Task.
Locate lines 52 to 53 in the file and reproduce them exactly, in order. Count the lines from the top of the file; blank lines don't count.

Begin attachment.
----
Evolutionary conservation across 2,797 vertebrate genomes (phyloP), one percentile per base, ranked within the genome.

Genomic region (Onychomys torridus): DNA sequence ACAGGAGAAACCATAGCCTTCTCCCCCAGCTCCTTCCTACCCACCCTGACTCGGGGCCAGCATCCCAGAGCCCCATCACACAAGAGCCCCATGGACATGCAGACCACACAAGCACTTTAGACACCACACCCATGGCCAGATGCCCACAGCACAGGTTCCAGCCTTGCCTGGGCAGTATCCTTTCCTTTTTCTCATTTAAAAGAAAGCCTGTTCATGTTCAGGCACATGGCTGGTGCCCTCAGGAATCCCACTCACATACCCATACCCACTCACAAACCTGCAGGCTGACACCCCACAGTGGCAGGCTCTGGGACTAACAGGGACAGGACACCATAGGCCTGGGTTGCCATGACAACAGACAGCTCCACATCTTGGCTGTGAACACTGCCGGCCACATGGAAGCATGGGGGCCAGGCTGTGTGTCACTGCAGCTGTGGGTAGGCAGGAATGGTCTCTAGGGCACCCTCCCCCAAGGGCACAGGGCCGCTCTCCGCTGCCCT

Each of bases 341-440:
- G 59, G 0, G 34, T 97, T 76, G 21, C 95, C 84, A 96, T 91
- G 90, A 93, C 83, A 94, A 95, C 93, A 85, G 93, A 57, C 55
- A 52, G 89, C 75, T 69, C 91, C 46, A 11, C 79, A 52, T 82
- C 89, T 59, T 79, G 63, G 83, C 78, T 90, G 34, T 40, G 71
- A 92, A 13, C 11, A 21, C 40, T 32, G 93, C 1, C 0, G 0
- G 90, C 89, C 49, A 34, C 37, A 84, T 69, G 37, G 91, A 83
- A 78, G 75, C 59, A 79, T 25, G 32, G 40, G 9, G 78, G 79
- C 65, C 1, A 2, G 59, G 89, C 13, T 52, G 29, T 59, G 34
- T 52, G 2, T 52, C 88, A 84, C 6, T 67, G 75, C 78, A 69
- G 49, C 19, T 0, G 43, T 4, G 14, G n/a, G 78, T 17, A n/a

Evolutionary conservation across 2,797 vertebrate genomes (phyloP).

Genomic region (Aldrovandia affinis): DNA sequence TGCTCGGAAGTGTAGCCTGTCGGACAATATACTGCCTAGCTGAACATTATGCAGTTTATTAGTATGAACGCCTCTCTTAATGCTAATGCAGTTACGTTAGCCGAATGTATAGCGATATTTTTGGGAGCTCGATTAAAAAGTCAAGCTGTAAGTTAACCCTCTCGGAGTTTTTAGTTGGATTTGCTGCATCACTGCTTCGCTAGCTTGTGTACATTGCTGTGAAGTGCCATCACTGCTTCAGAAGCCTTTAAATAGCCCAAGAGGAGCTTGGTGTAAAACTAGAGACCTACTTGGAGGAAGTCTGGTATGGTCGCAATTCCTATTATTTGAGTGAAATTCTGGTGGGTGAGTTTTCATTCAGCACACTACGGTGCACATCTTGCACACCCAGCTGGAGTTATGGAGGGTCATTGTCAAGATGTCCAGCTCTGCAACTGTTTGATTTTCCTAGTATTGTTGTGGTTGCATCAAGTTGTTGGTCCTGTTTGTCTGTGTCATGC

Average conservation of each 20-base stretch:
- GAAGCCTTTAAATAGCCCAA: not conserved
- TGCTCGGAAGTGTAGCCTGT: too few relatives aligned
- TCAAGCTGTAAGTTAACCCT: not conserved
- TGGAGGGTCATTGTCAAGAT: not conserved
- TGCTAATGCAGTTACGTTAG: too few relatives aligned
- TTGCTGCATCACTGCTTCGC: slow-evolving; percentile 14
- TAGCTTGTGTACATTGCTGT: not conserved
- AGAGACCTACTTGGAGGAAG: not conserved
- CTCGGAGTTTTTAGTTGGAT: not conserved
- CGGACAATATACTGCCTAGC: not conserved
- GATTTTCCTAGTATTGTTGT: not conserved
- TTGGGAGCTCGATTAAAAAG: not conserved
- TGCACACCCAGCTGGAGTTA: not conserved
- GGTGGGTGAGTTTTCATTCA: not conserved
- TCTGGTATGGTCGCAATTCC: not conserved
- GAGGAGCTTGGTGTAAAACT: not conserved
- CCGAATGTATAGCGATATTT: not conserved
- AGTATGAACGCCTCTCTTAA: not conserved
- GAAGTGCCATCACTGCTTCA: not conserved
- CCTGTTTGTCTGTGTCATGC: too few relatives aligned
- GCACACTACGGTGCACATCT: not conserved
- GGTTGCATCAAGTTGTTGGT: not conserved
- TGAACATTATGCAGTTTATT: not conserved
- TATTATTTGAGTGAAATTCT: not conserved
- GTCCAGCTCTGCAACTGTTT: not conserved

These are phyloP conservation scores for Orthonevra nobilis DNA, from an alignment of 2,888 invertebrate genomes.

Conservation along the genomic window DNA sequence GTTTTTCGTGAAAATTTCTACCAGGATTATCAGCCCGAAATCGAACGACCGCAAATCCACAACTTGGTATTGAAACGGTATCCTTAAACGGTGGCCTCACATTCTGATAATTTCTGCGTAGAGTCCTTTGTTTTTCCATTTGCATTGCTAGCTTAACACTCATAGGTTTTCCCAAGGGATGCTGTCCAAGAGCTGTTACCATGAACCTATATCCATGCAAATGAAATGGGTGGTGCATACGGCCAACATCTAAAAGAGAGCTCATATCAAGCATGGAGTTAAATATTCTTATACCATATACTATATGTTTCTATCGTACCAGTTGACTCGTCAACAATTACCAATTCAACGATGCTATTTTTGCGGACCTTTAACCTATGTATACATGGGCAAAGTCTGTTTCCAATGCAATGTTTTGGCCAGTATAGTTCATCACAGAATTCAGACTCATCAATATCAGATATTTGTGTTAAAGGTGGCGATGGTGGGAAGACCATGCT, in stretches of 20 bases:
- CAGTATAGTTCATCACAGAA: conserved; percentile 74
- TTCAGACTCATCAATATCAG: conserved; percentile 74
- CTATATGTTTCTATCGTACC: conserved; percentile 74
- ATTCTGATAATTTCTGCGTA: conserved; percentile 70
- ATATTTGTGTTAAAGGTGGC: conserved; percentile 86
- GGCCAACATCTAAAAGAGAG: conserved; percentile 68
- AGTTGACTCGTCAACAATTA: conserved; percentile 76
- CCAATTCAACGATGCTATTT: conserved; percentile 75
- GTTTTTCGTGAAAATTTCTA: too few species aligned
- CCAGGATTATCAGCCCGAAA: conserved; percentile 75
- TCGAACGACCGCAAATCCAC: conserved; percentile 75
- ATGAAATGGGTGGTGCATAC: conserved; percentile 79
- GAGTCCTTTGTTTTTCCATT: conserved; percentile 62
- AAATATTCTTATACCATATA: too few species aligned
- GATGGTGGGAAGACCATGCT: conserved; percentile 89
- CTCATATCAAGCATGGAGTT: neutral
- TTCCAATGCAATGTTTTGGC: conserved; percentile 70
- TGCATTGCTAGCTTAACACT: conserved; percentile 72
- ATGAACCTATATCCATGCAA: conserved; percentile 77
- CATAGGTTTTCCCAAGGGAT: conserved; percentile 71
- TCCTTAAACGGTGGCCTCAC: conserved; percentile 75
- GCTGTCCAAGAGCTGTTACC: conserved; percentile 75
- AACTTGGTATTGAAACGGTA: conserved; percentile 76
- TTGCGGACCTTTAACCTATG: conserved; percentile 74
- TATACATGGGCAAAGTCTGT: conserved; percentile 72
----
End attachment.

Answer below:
- GTTTTTCGTGAAAATTTCTA: too few species aligned
- CCAGGATTATCAGCCCGAAA: conserved; percentile 75